He landed in prison in 2002 and spent a year there until promising to stay out of politics in exchange for a pardon from Nazarbayev. Instead, his influence in the opposition grew and he eventually fled to London, where Kazakh acolytes traveled to seek his guidance, Zhovtis said.
He had dropped out of sight just before he was sentenced in Britain in February last year for contempt of court during a financial fraud trial related to BTA.
Solange Legras, chief state prosecutor for international cases at an appeals court in the southeastern French town of Aix-en-Provence, held a hearing with Ablyazov on Thursday. She told The Associated Press that special police forces, backed by an airplane and armored vehicles, swept into a rental home in the town of Mouans Sartoux on Wednesday to detain him.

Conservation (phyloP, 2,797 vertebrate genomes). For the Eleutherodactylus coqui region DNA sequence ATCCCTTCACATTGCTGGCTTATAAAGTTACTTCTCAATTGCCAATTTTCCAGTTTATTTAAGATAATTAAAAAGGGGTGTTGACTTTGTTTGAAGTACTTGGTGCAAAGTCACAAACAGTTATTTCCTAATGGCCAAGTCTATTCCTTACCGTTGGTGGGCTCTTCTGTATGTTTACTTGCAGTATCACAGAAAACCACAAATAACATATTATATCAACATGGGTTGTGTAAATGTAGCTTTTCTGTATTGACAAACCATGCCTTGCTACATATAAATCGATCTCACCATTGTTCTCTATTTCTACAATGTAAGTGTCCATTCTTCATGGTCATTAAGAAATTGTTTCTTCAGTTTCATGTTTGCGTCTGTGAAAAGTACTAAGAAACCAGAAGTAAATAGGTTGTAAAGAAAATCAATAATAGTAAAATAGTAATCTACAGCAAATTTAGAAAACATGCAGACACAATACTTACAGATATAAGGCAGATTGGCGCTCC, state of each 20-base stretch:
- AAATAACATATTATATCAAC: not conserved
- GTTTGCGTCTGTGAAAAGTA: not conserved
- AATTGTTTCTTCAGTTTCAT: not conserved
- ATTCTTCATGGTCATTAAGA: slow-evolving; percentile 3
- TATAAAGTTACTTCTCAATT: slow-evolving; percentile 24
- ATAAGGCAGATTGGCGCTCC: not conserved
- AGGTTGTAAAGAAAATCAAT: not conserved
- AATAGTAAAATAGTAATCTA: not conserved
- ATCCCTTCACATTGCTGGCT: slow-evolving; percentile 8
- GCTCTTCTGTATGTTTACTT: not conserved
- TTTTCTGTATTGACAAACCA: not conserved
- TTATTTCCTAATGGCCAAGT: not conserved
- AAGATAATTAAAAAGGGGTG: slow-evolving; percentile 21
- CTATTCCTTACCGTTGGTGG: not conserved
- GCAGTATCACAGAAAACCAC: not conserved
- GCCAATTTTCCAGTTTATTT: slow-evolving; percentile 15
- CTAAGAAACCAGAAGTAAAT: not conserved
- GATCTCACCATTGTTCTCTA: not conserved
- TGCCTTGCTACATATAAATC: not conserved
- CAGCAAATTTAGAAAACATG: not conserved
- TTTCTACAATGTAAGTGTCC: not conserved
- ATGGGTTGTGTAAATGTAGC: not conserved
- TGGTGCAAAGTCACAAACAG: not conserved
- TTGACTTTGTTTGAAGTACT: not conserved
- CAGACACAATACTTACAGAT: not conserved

The police used "powerful means" because Ablyazov was known to have a "private militia" at his disposal, said Legras. No shots were fired or any physical damage caused in the operation. She said Ablyazov has been sought through Interpol since 2009, and was likely to remain in French custody for weeks – at the very least.
Picked up "in shorts and a T-shirt, "Ablyazov had in his possession a diplomatic passport from Central African Republic that was "probably false," Legras said. Police were only authorized to detain him, not search the site.
Ablyazov's lawyer countered that the diplomatic passport was valid and said his client clearly had no militia at his disposal. The lawyer, Bruno Rebstock, said Kazakhstan's authoritarian government was behind the international effort to track him down.
"It's becoming a real political and personal vengeance against the family and against their supporters," Rebstock said. "If he weren't a significant member of the opposition he wouldn't be pursued so diligently."